Vitamin C (ascorbic acid)

  • Vitamin C is a water soluble versatile vitamin.
  • It has important role in human health and disease.
  • It has become the most controversial vitamin in the recent years.
  • Its controversy is due to the claims and counterclaims on the use of it in mega-doses to cure everything from common cold to cancer.
  • The disease associated with this vitamin deficiency is scurvy which has been known for centuries.
  • This was the first disease found to be associated with diet.
  • Around 10000 mariners died of a miraculous disease due to lack of fresh vegetables in their diet in sixteenth century.
  • A surgeon of the English navy named James Lind published ‘Treatise on scurvy’ in 1753.
  • From his observations, the Royal Navy started using and supplying lime or lemon to all the crews.
  • They used to carry crates of lemons, hence they were also known by Limeys.

Chemistry of Vitamin C

  • Ascorbic acid is a hexose (6 carbons) derivative and closely resembles mono-saccharides in structure.
  • The enolic hydroxyl group provides it with the acidic property.
  • It is a strong reducing agent.
  • L-Ascorbic acid undergoes oxidation to form de-hydro-ascorbic acid and this reaction is reversible.
  • Both ascorbic and de-hydro-ascorbic acid are biologically active.
  • However, D-ascorbic is not active.
  • The plasma and tissues predominantly contain ascorbic acid in the reduced form.
  • The ratio of ascorbic acid to de-hydro-ascorbic acid in many tissues is 15: 1.
  • On hydration, de-hydro-ascorbic acid is irreversibly converted to 2, 3- diketogulonic acid which is inactive.
  • Hydration reaction is almost spontaneous, in alkaline or neutral solution.
  • So, oxidation of vitamin c is regarded as the biological inactivation.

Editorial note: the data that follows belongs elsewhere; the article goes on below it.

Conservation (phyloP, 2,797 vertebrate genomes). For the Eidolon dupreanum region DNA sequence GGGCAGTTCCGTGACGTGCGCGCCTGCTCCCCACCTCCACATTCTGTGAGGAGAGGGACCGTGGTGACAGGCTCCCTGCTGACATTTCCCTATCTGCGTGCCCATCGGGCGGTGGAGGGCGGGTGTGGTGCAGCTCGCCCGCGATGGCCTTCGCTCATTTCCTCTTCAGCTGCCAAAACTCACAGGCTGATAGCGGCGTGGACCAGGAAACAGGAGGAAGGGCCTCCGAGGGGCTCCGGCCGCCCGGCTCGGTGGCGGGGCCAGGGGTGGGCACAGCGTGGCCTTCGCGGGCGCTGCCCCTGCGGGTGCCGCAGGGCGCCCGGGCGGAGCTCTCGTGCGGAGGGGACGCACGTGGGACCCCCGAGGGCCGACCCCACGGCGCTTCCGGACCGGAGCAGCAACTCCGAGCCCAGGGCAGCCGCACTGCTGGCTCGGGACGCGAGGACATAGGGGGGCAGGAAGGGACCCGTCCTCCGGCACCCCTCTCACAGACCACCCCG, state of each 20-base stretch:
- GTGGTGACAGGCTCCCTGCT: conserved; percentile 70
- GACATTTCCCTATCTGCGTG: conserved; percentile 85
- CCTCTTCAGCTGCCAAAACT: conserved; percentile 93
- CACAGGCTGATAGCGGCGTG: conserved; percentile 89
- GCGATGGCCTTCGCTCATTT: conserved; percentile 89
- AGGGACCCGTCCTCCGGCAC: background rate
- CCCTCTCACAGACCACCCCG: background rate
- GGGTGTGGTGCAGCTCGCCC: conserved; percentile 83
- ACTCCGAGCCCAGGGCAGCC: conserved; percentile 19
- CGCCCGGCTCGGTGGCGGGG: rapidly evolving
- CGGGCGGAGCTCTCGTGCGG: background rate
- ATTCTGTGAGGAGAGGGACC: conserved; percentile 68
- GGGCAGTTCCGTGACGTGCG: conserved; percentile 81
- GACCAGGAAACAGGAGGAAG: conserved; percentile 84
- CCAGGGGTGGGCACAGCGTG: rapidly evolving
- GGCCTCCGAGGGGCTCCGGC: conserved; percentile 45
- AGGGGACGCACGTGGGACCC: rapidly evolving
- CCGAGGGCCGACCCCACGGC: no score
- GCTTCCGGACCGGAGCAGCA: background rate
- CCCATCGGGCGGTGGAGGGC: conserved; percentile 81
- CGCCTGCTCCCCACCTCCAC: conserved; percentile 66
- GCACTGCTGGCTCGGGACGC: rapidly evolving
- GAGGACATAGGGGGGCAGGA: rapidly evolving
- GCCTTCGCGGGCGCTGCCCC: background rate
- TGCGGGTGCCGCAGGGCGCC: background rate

• Oxidation of ascorbic acid is rapid in the presence of copper.
  • For this reason, vitamin C becomes inactive if the foods are prepared in copper vessels.

Biochemical functions

  • Vitamin C has got property to undergo reversible oxidation reduction i.e. inter-conversion of ascorbic acid and de-hydro-ascorbic acid.
  • The functions of vitamin C exist due to this property. The various functions are:

a)Collagen formation

  • It acts as coenzyme in hydroxylation of proline and lysine while proto-collagen is converted to collagen (i.e. post-translational modification).
  • Lysyl hydroxylase catalyzes the hydroxylation reaction for lysine and prolyl hydroxylase for proline.
  • This reaction is dependent on Vitamin C, molecular oxygen and α- ketoglutarate.
  • Hydroxyproline and hydroxylysine are essential for the collagen cross linking and the strength of the fiber.
  • Thus, Vitamin C helps in maintaining normal connective tissue and healing the wound.


biochemical function of vitamin cको लागि तस्बिर परिणाम   biochemical function of vitamin cको लागि तस्बिर परिणाम


b)Bone formation

  • Vitamin C is required for bone formation as bone tissues possess organic matrix, collagen and the inorganic calcium, phosphate, etc.